Part One: The Creditor-Debtor Relationship
I. Creditors Remedies Under State Law
i. Remedies of Unsecured Creditors Under State Law
A. Who is an unsecured creditor
· Creditor – Anyone owed a legal obligation that can be reduced to money judgment is a creditor of the party owing the obligation.
· Unsecured Creditor – A creditor who has not contracted with the debtor for secured status or is granted it by statute
· Judgment Creditor – An unsecured creditor who has already obtained a court judgment to establish liability
B. How do unsecured creditors compel payment
· Not only does the law provide procedures for the collection on unsecured debts, it regulates or bars outright many alternatives.
· Among the remedies prohibited to unsecured creditors is self-help seizure or the debtor’s property.
o A prohibited seizure of a debtor’s property will constitute the tort of conversion.
o This rule does not prevent the creditor from “setting off” a debt owing to its debtor against a debt owing from its debtor.
· The creditor is entitled to coerce payment of the debt only through the judicial processes of the state.
C. Limitations on compelling payment
· The judgment creditor is obligated to use discovery to locate assets by the creditor’s right to demand information.
o The sheriff will only act on clear directions about what to get and where to get it.
o If property seized turns out to be that of a third party, the judgment creditor may be liable for any damages caused to the third party.
· While the judgment creditor has the right to information this can be limited by the debtor hiding assets or the assets being mobile.
o Mobile assets could be used or sold to another party.
o All states have adopted laws allowing courts to void debtors’ “fraudulent transfers” in actions brought by a creditor.
o A creditor, who has filed suit against the debtor to collect an unsecured debt may be eligible for a “provisional remedy” even before obtaining a judgment.
v But access to this remedy is sharply limited by constitutional due process requirements and statutory restrictions.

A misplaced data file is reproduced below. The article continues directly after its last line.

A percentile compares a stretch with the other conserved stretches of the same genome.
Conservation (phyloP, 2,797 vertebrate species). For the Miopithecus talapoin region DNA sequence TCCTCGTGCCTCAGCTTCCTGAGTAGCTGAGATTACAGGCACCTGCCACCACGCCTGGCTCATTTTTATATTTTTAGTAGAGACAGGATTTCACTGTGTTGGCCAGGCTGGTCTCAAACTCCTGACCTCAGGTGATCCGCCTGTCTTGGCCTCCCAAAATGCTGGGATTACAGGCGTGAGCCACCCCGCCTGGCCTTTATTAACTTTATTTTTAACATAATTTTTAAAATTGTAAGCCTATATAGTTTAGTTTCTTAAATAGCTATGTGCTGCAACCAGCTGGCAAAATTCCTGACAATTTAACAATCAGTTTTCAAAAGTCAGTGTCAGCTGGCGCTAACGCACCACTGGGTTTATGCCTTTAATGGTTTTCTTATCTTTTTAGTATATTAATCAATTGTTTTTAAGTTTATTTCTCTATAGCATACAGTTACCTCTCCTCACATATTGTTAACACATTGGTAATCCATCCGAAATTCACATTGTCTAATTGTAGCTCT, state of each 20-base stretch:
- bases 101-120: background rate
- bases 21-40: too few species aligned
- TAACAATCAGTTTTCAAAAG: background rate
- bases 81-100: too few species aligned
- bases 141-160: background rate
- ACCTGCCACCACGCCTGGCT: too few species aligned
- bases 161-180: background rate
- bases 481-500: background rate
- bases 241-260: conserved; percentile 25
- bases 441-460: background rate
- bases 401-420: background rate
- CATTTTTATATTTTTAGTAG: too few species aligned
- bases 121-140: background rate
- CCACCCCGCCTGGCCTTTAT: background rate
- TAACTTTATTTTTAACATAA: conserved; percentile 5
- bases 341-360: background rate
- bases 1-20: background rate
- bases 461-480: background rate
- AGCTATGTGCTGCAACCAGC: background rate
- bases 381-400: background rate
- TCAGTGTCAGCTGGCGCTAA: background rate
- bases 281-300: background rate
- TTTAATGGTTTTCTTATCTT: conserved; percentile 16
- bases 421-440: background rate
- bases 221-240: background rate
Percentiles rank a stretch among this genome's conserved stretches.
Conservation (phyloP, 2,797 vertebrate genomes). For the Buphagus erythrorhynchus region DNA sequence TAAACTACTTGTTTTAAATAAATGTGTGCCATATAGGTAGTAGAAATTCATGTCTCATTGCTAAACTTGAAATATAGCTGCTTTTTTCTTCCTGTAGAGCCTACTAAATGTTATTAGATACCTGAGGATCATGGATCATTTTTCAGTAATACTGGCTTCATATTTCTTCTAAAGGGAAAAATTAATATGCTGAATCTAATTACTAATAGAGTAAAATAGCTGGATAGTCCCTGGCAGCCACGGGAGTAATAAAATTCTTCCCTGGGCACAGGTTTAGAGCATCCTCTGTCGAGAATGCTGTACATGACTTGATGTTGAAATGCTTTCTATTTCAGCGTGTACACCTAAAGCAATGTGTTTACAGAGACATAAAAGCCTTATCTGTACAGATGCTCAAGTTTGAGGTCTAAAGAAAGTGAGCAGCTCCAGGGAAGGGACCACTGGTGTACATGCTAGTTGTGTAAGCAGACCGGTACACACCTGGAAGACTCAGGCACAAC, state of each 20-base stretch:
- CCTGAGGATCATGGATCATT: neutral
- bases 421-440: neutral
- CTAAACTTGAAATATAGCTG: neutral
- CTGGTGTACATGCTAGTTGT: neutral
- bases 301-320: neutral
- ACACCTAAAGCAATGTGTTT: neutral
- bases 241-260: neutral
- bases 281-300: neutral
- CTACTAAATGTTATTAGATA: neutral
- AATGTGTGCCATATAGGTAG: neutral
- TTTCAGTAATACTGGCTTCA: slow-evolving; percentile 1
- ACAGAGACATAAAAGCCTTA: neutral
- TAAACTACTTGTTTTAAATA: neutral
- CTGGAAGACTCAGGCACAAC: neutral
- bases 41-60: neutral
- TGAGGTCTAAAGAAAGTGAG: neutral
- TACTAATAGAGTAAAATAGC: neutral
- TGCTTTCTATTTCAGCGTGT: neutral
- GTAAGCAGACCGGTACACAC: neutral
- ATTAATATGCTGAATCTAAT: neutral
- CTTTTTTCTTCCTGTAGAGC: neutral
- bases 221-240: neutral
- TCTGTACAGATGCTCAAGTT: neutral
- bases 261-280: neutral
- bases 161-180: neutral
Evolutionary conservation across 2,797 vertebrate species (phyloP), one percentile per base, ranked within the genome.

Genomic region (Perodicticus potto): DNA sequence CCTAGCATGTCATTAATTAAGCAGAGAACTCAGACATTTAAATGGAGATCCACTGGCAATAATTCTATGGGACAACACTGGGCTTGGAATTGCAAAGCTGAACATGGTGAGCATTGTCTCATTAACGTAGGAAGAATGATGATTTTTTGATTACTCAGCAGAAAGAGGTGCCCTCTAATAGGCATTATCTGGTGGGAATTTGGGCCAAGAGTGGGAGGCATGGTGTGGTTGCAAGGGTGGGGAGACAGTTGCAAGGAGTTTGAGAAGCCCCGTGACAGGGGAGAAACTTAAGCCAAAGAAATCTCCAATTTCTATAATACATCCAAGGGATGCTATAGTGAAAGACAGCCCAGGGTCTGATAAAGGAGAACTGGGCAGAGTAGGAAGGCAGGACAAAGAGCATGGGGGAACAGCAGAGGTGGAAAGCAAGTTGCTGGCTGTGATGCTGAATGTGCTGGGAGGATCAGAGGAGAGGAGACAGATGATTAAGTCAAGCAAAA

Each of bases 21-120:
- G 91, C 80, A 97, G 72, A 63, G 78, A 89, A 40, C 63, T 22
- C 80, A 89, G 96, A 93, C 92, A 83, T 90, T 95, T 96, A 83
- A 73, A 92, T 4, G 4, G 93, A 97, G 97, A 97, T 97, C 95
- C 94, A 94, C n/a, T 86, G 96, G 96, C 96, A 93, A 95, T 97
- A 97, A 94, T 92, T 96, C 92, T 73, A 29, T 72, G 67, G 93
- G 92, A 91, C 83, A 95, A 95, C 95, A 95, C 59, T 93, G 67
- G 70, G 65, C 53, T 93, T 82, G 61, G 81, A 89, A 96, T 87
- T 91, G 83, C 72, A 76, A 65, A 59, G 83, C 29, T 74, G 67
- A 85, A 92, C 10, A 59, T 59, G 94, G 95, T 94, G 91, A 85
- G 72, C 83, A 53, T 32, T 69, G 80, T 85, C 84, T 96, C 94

· A money judgment can be enforced only in the state where rendered, the creditor must establish the judgment in the destination state before invoking the enforcement procedures of that state.
· Preference – Until the sheriff arrives to levy on a debtor’s assets, the debtor can continue to transact business.
o It is not fraudulent for a debtor to pay one of its creditors.
o Absent the filing of a bankruptcy case, it is irreversible.
· Exempt – Property exempt from collection by statute that prevents the sheriff from collecting it.
D. Is the law serious about collecting unsecured debts
ii. Security and Foreclosure
A. The nature of Security
· Lien – A charge against or an interest in property to secure payment of a debt or performance or an obligation. Bankr. Code §101.
· Foreclosure – The creditor compels the application of the collateral of the debt after it is not paid when due.
· Security Interest – a lien created by contract between debtor and creditor. It can be described as a right in property that is contingent on nonpayment of a debt.
· Two types of nonconsensual liens
o Statutory Liens – Liens created by statute.
o Judicial Liens – Liens obtain
n confirmed by the court.
o Statutes in some states mandate delays or waiting periods in addition to those the debtor can gain by defending the action.
· If there are no other liens or interest in the collateral, the debtor can simply transfer the property to the creditor by means of a deed in lieu of foreclosure.
2. Power of Sale Foreclosure
· Under a power to sale agreement the collateral will be held in trust by the creditor or a third party.
· The borrower agrees that in the event of default, the trustee can sell the property and pay the loans from the proceeds of the sale.
· Foreclosure is still necessary, but it can be accomplished through a procedure that does not include filing a lawsuit.
3. U.C.C. Foreclosure
· Article 9 of the Uniform Commercial Code governs the foreclosure of security interest in personal property.
· It provides that after default, the secured party may sell, lease, license, or otherwise dispose of any or all of the collateral. U.C.C. §9-610(a).
o That sale or disposition itself forecloses the debtor’s right to redeem the property. U.C.C. §9-623.
o It extinguishes the creditor’s security interest in the collateral and transfers to the purchaser all of the debtor’s rights in the collateral. U.C.C. §9-617(a).
o Alternatively, it may foreclose by any available judicial procedure. U.C.C. §9-601(a).